A proposal to annex almost 400 acres into the town of New Market is drawing a mixed reaction from those who live in and near the town and residents worried about protecting the environment.
About 50 people attended a public meeting Monday to discuss the proposed annexation of two properties, which, if approved, would almost double the town’s size.
The town council could make a decision on the annexations at the next town meeting, scheduled for Jan. 16.
Under the annexation proposals introduced by the five-member New Market Town Council on Aug. 10, the municipality’s limits would expand to include about 396 acres — an action town officials say will increase economic growth.
However, opponents of the annexations, including the local land-preservation group Friends of Frederick County, are concerned that it could lead to increased traffic, unchecked development and higher taxes.
“The Friends of Frederick County asks that the council vote against the annexations,” said Janice Wiles, executive director of the group.
Wiles said that the group is concerned about the impact of the annexations on the environment and town infrastructure, as well as the potential cost to residents.
A 134-acre plot on the northeastern border of the town, known as the Delaplaine property, is being considered for annexation under the town’s recently adopted “economic flex zoning” classification, which the council approved in September.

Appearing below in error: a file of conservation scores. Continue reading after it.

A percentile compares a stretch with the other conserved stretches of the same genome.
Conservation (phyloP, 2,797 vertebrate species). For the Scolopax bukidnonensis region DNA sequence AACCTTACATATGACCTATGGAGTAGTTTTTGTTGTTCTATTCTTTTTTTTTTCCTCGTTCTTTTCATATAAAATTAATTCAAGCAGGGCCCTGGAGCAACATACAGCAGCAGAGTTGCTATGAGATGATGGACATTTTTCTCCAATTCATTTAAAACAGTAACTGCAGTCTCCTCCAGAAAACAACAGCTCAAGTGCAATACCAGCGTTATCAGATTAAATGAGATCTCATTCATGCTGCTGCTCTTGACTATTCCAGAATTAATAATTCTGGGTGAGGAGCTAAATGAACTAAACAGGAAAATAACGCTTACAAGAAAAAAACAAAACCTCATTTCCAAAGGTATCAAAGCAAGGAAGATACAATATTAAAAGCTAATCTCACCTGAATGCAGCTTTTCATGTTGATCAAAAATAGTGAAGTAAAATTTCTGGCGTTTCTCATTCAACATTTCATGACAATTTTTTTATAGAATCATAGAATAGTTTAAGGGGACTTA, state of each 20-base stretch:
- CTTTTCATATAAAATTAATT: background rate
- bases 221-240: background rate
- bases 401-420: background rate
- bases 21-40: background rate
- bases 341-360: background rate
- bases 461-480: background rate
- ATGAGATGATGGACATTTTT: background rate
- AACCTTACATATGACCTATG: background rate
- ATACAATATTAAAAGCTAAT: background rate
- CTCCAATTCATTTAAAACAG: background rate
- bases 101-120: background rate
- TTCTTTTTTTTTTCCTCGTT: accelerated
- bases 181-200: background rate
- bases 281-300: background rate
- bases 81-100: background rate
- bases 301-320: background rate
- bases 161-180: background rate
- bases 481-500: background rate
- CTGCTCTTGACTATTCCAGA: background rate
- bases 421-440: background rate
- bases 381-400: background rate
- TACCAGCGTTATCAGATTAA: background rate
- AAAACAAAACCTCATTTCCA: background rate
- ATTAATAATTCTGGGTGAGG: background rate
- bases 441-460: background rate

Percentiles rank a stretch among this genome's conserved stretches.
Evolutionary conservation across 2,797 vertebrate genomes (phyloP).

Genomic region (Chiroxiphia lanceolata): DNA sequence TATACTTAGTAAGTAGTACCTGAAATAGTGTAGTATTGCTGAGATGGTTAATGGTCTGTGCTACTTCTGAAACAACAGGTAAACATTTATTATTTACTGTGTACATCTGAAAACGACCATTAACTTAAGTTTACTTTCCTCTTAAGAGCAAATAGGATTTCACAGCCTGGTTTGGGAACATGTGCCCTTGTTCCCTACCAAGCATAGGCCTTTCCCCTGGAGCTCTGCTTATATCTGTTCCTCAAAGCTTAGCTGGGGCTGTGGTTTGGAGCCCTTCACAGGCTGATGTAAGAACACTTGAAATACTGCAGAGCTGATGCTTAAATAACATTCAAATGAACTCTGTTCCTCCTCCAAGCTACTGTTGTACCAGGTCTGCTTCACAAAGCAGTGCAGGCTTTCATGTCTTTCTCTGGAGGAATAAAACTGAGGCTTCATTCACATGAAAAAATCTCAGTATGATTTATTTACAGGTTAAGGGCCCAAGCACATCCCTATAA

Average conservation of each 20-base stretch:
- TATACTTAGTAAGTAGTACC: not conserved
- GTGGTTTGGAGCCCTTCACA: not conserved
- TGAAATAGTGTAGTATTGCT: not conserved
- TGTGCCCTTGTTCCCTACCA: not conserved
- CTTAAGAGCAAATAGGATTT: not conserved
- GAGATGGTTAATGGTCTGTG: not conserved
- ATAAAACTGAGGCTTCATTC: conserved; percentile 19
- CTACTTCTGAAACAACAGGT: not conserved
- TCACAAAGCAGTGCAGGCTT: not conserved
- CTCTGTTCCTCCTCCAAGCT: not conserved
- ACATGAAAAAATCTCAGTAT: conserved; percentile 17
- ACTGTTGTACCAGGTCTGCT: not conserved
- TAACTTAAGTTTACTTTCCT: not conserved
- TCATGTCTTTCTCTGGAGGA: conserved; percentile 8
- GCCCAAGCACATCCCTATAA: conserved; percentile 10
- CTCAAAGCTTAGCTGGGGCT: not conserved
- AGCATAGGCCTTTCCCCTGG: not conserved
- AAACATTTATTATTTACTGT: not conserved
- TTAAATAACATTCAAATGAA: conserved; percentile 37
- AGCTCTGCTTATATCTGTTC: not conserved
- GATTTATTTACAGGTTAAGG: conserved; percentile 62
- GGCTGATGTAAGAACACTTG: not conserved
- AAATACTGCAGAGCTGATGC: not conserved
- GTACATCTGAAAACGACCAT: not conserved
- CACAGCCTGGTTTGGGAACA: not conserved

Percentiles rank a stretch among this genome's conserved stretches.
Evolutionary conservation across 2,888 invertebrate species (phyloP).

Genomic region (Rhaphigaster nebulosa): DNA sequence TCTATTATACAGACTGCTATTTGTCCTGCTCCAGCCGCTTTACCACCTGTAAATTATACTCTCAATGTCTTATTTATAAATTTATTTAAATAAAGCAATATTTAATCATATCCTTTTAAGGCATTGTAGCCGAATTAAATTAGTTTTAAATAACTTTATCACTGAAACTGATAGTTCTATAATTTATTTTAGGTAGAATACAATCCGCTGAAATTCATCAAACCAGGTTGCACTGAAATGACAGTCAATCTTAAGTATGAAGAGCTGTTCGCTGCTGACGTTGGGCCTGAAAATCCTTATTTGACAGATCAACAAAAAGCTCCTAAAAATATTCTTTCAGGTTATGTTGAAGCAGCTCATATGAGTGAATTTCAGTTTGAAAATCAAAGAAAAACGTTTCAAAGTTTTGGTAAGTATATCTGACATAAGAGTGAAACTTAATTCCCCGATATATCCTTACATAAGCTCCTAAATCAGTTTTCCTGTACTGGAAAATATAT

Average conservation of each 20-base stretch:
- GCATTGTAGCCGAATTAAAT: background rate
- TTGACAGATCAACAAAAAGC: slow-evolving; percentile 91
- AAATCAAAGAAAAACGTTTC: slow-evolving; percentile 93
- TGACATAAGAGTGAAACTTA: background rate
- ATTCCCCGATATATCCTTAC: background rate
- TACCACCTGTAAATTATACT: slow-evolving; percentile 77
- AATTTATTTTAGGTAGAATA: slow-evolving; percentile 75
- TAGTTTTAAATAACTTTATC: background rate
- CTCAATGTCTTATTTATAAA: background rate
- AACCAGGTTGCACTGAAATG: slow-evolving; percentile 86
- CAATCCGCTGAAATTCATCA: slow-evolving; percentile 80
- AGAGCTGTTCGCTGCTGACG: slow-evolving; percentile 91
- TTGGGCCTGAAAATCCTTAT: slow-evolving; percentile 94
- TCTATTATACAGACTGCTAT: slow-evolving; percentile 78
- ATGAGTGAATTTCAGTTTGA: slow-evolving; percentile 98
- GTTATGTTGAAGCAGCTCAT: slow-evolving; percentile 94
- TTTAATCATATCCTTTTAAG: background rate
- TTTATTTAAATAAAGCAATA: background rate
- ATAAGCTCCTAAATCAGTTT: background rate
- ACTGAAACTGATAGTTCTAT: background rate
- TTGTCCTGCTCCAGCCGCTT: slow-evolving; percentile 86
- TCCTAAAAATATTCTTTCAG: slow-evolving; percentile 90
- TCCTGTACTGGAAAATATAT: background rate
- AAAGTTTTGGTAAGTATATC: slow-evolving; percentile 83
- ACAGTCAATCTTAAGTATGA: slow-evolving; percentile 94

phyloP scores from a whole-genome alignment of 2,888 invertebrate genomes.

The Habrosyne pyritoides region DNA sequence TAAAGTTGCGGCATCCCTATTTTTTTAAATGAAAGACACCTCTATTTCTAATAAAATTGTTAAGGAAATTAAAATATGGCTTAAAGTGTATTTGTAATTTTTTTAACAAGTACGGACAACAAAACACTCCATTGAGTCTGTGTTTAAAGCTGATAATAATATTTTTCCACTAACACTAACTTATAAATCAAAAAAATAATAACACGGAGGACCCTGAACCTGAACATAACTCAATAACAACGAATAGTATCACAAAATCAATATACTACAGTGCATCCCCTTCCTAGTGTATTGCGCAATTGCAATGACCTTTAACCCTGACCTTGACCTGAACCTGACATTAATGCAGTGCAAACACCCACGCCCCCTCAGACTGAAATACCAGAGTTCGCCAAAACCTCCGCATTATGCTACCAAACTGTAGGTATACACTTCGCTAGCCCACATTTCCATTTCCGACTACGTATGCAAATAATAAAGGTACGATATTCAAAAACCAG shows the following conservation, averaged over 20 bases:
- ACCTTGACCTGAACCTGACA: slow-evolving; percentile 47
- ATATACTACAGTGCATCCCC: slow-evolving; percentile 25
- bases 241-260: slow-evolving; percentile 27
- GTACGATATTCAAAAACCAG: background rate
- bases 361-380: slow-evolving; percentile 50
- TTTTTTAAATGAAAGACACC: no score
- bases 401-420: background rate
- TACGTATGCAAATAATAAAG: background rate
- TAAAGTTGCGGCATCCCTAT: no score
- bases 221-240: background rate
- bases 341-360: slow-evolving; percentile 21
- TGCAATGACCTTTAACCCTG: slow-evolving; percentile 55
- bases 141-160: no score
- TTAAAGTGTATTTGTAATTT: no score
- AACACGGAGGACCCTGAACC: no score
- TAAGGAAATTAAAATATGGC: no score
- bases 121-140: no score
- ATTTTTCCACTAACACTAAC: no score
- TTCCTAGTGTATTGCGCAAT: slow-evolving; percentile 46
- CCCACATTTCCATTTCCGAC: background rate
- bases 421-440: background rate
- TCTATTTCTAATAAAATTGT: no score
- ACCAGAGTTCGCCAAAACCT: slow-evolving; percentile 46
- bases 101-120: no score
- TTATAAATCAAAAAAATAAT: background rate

The designation allows newly-annexed properties to be used for commercial, office, technology, retail, service, and other job- and development-generating uses.
“I’m not really convinced that putting businesses up on that property will get jobs for people in New Market,” said Sarah Patton, who lives on Main Street. “I really see it as being a further strain on Main Street and the historic district.”
Also under consideration is the annexation of a 262-acre farm on the northwestern boundary of the town, known as the Smith/Cline property, for a medium-density residential zoning classification that would allow the construction of a 925-home subdivision called Hazelnut Run.
A road bypass extending Mussetter Road to Md. 75 is also planned to be built on the property.
Bob Schaefer, a board member of the Audubon Society of Central Maryland, said that he is opposed to the annexations because of the negative impact the bypass could have on the Fred Archibald Audubon Sanctuary in New Market.
The planned bypass, being built to help alleviate traffic in the town, would run along the southern edge of the 140-acre bird sanctuary on Boyers Mill Road if the annexations are approved.
“... It would be very costly and very disruptive to the beautiful valley of Cherry Run,” he said.
Town officials anticipate that property developers will pay for the building of the bypass, which is estimated to cost $14.5 million.
If the annexation is approved, the town will also benefit from the taxes associated with the properties, officials said.
In the past, town officials have expressed concern about not being able to take advantage of the property tax revenue if Frederick County takes it over.
Joe Oliverio, a New Market resident, said that he is for the annexation because it will give town residents control over the development of the properties.
“The whole point of the annexation is to ensure that we don’t have things forced upon us as a town...,” he said. “The nice thing about annexation is we decide if we want a bypass or not, and how that bypass is built ... If we do not control the property, then we have no control over what happens to our little town.”